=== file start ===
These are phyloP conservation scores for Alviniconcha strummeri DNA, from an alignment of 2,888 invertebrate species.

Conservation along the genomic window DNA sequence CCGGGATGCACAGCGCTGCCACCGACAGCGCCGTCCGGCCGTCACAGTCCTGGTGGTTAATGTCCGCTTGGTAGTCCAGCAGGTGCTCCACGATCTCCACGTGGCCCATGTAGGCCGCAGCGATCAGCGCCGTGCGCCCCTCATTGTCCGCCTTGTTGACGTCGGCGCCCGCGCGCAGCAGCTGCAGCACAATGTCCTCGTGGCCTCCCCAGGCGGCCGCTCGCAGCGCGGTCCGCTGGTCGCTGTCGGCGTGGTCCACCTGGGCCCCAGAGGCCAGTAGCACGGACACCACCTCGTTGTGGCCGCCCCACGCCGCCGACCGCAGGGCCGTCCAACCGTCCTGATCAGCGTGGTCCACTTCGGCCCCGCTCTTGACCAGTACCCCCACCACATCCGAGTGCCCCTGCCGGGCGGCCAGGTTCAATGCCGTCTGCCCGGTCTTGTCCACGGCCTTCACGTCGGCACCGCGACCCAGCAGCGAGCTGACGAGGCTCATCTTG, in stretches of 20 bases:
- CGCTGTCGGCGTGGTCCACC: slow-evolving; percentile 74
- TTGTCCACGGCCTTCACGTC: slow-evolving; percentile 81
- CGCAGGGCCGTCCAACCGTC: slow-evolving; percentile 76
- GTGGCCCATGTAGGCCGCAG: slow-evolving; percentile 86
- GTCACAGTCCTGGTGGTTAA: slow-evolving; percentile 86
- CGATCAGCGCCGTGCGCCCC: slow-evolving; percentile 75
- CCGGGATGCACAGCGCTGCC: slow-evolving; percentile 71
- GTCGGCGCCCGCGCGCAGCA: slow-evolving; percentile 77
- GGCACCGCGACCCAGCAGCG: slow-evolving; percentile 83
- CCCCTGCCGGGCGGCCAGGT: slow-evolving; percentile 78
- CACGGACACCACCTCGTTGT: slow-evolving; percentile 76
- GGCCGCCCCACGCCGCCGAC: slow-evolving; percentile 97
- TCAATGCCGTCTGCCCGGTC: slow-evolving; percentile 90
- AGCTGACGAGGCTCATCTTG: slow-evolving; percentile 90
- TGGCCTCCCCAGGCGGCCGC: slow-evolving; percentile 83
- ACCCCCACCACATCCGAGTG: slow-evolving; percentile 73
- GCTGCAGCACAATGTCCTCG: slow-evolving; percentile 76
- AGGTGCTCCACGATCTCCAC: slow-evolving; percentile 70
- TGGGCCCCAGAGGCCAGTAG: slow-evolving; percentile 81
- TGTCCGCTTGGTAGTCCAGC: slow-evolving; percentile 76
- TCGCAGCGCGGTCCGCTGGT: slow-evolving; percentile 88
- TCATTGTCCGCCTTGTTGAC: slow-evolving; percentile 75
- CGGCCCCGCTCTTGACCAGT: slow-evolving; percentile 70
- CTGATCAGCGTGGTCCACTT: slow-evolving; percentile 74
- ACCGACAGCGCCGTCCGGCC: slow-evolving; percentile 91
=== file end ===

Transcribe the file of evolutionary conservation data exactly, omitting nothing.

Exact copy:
These are phyloP conservation scores for Alviniconcha strummeri DNA, from an alignment of 2,888 invertebrate species.

Conservation along the genomic window DNA sequence CCGGGATGCACAGCGCTGCCACCGACAGCGCCGTCCGGCCGTCACAGTCCTGGTGGTTAATGTCCGCTTGGTAGTCCAGCAGGTGCTCCACGATCTCCACGTGGCCCATGTAGGCCGCAGCGATCAGCGCCGTGCGCCCCTCATTGTCCGCCTTGTTGACGTCGGCGCCCGCGCGCAGCAGCTGCAGCACAATGTCCTCGTGGCCTCCCCAGGCGGCCGCTCGCAGCGCGGTCCGCTGGTCGCTGTCGGCGTGGTCCACCTGGGCCCCAGAGGCCAGTAGCACGGACACCACCTCGTTGTGGCCGCCCCACGCCGCCGACCGCAGGGCCGTCCAACCGTCCTGATCAGCGTGGTCCACTTCGGCCCCGCTCTTGACCAGTACCCCCACCACATCCGAGTGCCCCTGCCGGGCGGCCAGGTTCAATGCCGTCTGCCCGGTCTTGTCCACGGCCTTCACGTCGGCACCGCGACCCAGCAGCGAGCTGACGAGGCTCATCTTG, in stretches of 20 bases:
- CGCTGTCGGCGTGGTCCACC: slow-evolving; percentile 74
- TTGTCCACGGCCTTCACGTC: slow-evolving; percentile 81
- CGCAGGGCCGTCCAACCGTC: slow-evolving; percentile 76
- GTGGCCCATGTAGGCCGCAG: slow-evolving; percentile 86
- GTCACAGTCCTGGTGGTTAA: slow-evolving; percentile 86
- CGATCAGCGCCGTGCGCCCC: slow-evolving; percentile 75
- CCGGGATGCACAGCGCTGCC: slow-evolving; percentile 71
- GTCGGCGCCCGCGCGCAGCA: slow-evolving; percentile 77
- GGCACCGCGACCCAGCAGCG: slow-evolving; percentile 83
- CCCCTGCCGGGCGGCCAGGT: slow-evolving; percentile 78
- CACGGACACCACCTCGTTGT: slow-evolving; percentile 76
- GGCCGCCCCACGCCGCCGAC: slow-evolving; percentile 97
- TCAATGCCGTCTGCCCGGTC: slow-evolving; percentile 90
- AGCTGACGAGGCTCATCTTG: slow-evolving; percentile 90
- TGGCCTCCCCAGGCGGCCGC: slow-evolving; percentile 83
- ACCCCCACCACATCCGAGTG: slow-evolving; percentile 73
- GCTGCAGCACAATGTCCTCG: slow-evolving; percentile 76
- AGGTGCTCCACGATCTCCAC: slow-evolving; percentile 70
- TGGGCCCCAGAGGCCAGTAG: slow-evolving; percentile 81
- TGTCCGCTTGGTAGTCCAGC: slow-evolving; percentile 76
- TCGCAGCGCGGTCCGCTGGT: slow-evolving; percentile 88
- TCATTGTCCGCCTTGTTGAC: slow-evolving; percentile 75
- CGGCCCCGCTCTTGACCAGT: slow-evolving; percentile 70
- CTGATCAGCGTGGTCCACTT: slow-evolving; percentile 74
- ACCGACAGCGCCGTCCGGCC: slow-evolving; percentile 91